Tomorrow morning my youngest sister is dropping me off at the bus station, where my 24 hour trip to California begins. I’ll be in California for 30 hours, and then spend another 24 coming back. Sleep? When? Excited is just the beginning of how I feel about this trip…
When my Dad passed away in 2006, I knew nothing would ever be the same. A vital part of my heritage was gone in a blink of an eye. The first years worth of holidays were nothing more than reminders of everything missing in my life. I struggled through them, along with my Mom and sister. We smiled, laughed, cried, and forged ahead. To say it has become easier, would be a lie. It’s not easier, even after all this time… it’s just different.
We’ve learned to be, without him. We have welcomed new people into our lives, including my Step-dad and brother in law. Each of them brought families of their own into the mix. Their own history and tradition… their own struggle and pain. Three Thanksgivings ago we celebrated with my handsome nephew, and this year my niece joined us at the table.
There is so much to be thankful for in my life. I don’t know if my relationship with my Mom and sister would be so solid, if it weren’t for the three of us banding together after Dad died. Who is to say my sister would have still meet her husband and had her two beautiful babies? As much as I miss his physical presence in our daily lives, I am thankful for the legacy he has left behind.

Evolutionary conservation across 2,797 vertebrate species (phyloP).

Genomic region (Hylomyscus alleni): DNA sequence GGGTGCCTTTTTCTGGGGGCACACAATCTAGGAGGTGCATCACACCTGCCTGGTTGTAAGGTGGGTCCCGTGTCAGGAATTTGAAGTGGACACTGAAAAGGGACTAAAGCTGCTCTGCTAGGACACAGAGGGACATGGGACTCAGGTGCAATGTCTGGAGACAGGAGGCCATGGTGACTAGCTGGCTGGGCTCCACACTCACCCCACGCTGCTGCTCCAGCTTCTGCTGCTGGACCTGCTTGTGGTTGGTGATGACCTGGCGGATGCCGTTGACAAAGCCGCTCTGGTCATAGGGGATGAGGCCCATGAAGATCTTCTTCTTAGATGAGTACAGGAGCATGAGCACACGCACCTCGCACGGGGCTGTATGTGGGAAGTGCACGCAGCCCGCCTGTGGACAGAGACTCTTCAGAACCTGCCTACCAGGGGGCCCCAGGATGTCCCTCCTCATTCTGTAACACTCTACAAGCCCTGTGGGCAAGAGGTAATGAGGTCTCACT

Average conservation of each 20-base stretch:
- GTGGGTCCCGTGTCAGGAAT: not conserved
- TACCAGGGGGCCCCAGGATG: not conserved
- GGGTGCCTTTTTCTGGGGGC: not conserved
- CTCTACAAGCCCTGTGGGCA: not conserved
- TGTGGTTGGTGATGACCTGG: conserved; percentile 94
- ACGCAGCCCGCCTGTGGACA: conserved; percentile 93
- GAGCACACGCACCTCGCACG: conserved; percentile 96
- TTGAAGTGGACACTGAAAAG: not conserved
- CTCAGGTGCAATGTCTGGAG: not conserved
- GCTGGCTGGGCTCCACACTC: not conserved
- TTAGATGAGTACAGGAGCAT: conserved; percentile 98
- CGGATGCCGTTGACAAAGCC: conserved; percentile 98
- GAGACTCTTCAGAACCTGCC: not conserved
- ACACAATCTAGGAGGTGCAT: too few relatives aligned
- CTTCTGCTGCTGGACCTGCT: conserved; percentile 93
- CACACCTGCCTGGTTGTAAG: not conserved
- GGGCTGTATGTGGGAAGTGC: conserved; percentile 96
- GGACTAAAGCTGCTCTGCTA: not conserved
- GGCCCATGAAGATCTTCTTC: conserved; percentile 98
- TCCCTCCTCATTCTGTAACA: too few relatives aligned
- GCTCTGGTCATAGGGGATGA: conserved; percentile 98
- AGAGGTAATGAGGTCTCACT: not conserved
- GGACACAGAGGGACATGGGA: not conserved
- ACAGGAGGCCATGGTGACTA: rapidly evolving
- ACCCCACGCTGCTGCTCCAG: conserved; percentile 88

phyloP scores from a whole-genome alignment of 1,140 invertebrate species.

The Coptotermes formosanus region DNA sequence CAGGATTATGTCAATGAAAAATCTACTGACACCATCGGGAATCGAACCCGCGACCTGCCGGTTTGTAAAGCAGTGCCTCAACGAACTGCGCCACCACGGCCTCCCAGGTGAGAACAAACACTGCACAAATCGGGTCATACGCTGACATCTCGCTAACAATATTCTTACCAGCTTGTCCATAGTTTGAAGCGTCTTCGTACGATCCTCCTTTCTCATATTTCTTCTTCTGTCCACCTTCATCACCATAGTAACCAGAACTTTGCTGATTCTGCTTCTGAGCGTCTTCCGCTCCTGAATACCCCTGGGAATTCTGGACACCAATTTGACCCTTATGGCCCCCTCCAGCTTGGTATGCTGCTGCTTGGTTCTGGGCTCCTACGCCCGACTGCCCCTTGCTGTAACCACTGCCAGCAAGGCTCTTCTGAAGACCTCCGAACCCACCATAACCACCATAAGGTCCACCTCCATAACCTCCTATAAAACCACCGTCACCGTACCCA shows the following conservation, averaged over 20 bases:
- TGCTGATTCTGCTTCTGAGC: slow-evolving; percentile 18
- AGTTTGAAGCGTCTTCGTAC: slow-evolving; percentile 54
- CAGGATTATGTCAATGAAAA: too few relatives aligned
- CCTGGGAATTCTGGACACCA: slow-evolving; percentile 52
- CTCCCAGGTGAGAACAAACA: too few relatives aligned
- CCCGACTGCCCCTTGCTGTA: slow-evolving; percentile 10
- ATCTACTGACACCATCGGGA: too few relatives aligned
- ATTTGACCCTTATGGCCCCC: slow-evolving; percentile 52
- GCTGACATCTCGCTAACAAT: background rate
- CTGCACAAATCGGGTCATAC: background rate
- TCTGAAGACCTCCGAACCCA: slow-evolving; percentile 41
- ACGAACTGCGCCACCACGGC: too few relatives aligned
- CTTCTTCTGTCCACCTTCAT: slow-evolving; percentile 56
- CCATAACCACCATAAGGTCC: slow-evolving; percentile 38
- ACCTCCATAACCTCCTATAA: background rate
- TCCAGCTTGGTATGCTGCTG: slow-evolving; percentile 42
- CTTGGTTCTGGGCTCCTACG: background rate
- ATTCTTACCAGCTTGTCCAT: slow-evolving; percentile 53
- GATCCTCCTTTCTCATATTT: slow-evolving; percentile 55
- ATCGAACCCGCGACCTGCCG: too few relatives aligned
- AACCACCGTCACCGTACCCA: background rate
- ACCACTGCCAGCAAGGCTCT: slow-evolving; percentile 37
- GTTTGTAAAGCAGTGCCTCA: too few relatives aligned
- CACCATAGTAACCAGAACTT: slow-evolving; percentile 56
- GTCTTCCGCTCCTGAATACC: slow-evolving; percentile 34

He wasn’t a traditional man. He lived his life according to a deeply personal code of conduct that revolved around his relationship with God. We moved frequently as children, and often times celebrated the holidays at home, just the four of us. He taught us to cherish what existed in near proximity, to not get caught up in the commercial trappings of the holidays… and that sometimes, nachos and pizza for Christmas dinner is OK.
These things have carried on with us in the past 5 years. For Thanksgiving we celebrated with flat iron steak, french fries, and a fruit platter among other more traditional dishes. After eating we took pictures in the leaf covered yard, and then left the kids with Grandma to go start a new tradition.
My Step-dad drove us up into the hills, and we learned to shoot a 22. Neither my sister or I had ever shot a gun of any sort. Our Dad was a quiet, indoor sort of man whose love of books prevailed over all other pursuits of passions. My Ste-dad on the other hand is a more of an outdoors type.
How blessed are we to have been able to learn from two such wonderful men? I can tell you, squeezing the trigger of a gun was something I had never expected to do. Ever. I did, though. I even enjoyed it. Next year we will do the same thing…